*≤*

_{X}*g*o

*f*. Then we write

*f*⊣

*g*, and we also say that

*g*is

*right-adjoint*to

*f*.

As in the usual case of poset adjunctions, right-adjoints are unique if they exist. (Similarly with left-adjoints.) Indeed, let us assume that we have two right-adjoints *g*, *g’* to *f* : *X* → *Y*. Then *g’* o *f* o *g* ≤ *g’* since *f* ⊣ *g*, and *g* ≤ *g’* o *f* o *g* since *f* ⊣ *g*‘, so *g* ≤ *g’*; symmetrically, *g’* ≤ *g*, so *g*=*g’*.

Let me remind you that an *algebra* of a monad (**T**, η, †) is an object *X* together with a morphism α : **T***X* → *X* (the *structure map* of the algebra) such that: α o η* _{X}* = id

_{X}and α o μ

*= α o*

_{X}**T**α. I will simply call α itself the

**T**-algebra.

The following lemma, in this form, is due to Escardó [5, Lemma 4.1.1], and is a restatement of a result of Kock, who proved it in a more general 2-categorical context [4]. This yields a rather unexpected characterization of the algebras of a right KZ-monad **T**: they are exactly certain right-adjoints to the unit η* _{X}*. In particular, since right-adjoints are unique if they exist, there is

*at most one*structure of

**T**-algebra on every object

*X*, which is a pretty amazing feat.

**Lemma (Kock-Escardó).** Let (**T**, η, †) be a monad on a poset-enriched category **C**, where **T** is a poset-enriched functor. The following are equivalent:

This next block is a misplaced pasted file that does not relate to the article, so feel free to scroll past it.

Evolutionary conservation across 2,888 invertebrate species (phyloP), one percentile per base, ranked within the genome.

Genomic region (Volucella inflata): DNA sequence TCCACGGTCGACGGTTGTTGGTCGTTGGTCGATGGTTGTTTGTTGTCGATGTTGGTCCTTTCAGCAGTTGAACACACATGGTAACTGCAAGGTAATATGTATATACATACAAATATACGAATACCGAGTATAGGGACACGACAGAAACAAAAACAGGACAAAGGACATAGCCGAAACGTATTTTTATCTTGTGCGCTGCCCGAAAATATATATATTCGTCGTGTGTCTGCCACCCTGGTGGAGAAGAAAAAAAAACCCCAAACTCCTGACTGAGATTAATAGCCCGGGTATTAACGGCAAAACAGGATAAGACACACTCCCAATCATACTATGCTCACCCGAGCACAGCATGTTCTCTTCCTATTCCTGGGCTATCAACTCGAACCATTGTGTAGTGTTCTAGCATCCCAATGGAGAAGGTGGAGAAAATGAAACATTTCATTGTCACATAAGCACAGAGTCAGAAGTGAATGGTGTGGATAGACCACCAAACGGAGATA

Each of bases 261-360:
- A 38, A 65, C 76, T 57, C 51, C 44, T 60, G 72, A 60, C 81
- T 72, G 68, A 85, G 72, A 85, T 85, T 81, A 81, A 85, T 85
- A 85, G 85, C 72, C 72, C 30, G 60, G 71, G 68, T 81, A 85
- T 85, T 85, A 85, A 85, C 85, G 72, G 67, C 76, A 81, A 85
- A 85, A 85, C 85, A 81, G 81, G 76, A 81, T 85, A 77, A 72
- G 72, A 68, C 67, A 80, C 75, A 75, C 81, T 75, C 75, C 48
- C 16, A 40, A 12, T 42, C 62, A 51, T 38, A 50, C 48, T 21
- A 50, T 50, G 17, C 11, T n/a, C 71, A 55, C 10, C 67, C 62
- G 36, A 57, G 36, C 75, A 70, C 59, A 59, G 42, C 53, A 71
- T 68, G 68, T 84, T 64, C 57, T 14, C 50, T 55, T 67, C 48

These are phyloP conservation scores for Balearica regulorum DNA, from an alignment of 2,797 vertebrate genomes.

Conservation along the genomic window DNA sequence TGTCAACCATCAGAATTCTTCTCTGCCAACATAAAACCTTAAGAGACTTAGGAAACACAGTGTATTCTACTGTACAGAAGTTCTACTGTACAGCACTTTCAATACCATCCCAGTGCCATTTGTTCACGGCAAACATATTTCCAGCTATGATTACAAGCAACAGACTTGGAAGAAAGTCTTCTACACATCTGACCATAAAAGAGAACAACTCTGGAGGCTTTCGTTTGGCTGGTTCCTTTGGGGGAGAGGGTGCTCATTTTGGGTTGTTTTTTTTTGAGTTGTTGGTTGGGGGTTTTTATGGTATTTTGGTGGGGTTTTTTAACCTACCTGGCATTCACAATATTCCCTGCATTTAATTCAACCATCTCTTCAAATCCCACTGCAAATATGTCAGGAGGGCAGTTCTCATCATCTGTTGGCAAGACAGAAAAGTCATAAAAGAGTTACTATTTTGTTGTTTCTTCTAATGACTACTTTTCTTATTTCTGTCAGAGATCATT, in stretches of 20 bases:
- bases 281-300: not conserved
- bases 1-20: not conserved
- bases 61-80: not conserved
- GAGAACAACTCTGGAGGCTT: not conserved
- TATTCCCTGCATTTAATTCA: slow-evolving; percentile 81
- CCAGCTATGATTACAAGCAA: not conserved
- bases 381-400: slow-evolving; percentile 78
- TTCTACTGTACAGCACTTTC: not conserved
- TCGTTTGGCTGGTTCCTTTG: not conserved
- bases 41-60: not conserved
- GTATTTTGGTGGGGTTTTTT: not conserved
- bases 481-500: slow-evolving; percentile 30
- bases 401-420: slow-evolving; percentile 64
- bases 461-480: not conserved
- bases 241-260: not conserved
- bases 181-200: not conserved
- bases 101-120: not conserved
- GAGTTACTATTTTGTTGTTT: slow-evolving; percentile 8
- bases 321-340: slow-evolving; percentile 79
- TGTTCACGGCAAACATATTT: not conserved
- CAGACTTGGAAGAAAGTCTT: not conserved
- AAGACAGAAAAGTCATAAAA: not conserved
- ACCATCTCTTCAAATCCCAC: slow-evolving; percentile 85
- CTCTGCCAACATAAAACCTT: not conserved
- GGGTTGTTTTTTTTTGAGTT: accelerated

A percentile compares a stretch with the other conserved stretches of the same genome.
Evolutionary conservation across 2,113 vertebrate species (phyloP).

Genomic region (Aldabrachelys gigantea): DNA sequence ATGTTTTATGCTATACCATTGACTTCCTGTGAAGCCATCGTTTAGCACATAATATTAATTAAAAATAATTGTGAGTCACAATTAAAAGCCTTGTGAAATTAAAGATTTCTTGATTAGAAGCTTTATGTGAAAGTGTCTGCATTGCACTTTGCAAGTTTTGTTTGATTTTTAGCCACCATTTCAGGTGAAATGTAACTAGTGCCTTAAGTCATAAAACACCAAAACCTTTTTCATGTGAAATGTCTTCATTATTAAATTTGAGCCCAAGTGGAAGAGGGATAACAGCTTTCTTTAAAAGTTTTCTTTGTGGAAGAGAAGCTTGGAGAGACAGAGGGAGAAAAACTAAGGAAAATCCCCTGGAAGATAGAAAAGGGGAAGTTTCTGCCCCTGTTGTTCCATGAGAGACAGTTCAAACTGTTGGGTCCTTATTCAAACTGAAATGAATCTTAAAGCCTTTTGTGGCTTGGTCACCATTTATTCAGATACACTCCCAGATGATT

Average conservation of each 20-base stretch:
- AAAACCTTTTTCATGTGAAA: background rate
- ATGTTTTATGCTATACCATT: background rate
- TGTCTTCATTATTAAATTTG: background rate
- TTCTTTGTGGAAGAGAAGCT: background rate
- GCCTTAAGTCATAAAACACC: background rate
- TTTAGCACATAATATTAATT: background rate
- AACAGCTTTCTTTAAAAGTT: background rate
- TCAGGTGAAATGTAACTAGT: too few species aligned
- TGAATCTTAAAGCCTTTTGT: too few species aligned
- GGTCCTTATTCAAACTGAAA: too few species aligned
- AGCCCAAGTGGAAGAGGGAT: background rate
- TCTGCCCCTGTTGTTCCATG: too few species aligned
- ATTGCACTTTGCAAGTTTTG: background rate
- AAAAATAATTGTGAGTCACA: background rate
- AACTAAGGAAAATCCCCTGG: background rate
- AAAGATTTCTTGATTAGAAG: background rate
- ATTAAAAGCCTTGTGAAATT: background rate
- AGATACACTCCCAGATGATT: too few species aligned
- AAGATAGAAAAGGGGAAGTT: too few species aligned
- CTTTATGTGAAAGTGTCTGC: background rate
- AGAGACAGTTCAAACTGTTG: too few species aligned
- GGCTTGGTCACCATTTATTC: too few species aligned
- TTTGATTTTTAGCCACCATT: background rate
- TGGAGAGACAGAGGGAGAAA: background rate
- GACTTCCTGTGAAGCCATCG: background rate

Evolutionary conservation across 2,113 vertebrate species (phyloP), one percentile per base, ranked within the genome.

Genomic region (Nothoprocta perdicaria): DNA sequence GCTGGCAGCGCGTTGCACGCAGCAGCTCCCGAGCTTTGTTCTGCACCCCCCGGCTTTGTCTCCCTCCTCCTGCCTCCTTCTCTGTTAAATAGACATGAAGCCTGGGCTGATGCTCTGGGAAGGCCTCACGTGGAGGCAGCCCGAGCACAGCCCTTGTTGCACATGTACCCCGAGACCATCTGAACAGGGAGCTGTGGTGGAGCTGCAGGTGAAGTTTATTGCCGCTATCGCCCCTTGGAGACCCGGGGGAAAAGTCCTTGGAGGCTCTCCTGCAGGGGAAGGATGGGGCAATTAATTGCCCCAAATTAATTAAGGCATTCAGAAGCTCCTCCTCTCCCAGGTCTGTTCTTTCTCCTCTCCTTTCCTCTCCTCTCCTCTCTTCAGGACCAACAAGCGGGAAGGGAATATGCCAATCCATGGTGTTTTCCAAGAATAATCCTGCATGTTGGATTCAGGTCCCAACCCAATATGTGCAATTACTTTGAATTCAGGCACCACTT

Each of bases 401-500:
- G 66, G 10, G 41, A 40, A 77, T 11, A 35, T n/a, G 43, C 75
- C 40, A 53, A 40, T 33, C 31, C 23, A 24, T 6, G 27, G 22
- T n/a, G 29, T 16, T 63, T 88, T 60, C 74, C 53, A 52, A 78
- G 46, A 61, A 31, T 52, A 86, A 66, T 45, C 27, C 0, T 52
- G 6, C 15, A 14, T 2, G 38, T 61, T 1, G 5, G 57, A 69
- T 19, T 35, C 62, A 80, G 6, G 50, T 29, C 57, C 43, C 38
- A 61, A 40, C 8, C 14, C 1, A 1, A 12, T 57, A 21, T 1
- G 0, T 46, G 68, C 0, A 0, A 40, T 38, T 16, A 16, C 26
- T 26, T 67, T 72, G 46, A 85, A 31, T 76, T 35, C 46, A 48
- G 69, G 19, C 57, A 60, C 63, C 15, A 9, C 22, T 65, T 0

- η
_{T}≤_{X}**T**ηfor every object_{X}*X*(namely,**T**is a right KZ-monad); - η
_{T}⊣ μ_{X}for every object_{X}*X*; - μ
⊣_{X}**T**ηfor every object_{X}*X*; - a morphism α :
**T***X*→*X*is a**T**-algebra if and only if η⊣ α and α o η_{X}= id_{X}(i.e., iff it is a_{X}*coreflective right-adjoint to the unit*η);_{X}

*Proof.* We follow Escardó’s proof. We decompose claim 4 into its ‘if’ part and its ‘only if’ part, and we will call them [4⇐] and [4⇒], respectively.

1 ⇒ [4⇒]. The equality α o η* _{X}* = id

*holds for every*

_{X}**T**-algebra α, by definition. We show that η

*o α ≤ id*

_{X}

_{T}*as follows: by naturality of η, η*

_{X}*o α =*

_{X}**T**α o η

*; that is ≤*

_{X}**T**α o

**T**η

*by 1 (and the fact that*

_{X}**T**is poset-enriched); then

**T**α o

**T**η

*=*

_{X}**T**(α o η

*) = id*

_{X}

_{T}*, since α o η*

_{X}*= id*

_{X}*.*

_{X}[4⇒] ⇒ 2. This is because μ* _{X}* : μ :

**TT**

*X*→

**T**

*X*is a

**T**-algebra (the

*free*

**T**-algebra) on

**T**

*X*, and is therefore right-adjoint to η

_{T}*.*

_{X}2 ⇒ [4⇐]. This is the clever part. Let us assume η_{T}* _{X}* ⊣ μ

*, and let us consider a coreflective right-adjoint α to the unit η*

_{X}*; namely, η*

_{X}*⊣ α and α o η*

_{X}*= id*

_{X}*. The latter is one of the two conditions we need to ensure that is a*

_{X}**T**-algebra. The other one is α o μ

*= α o*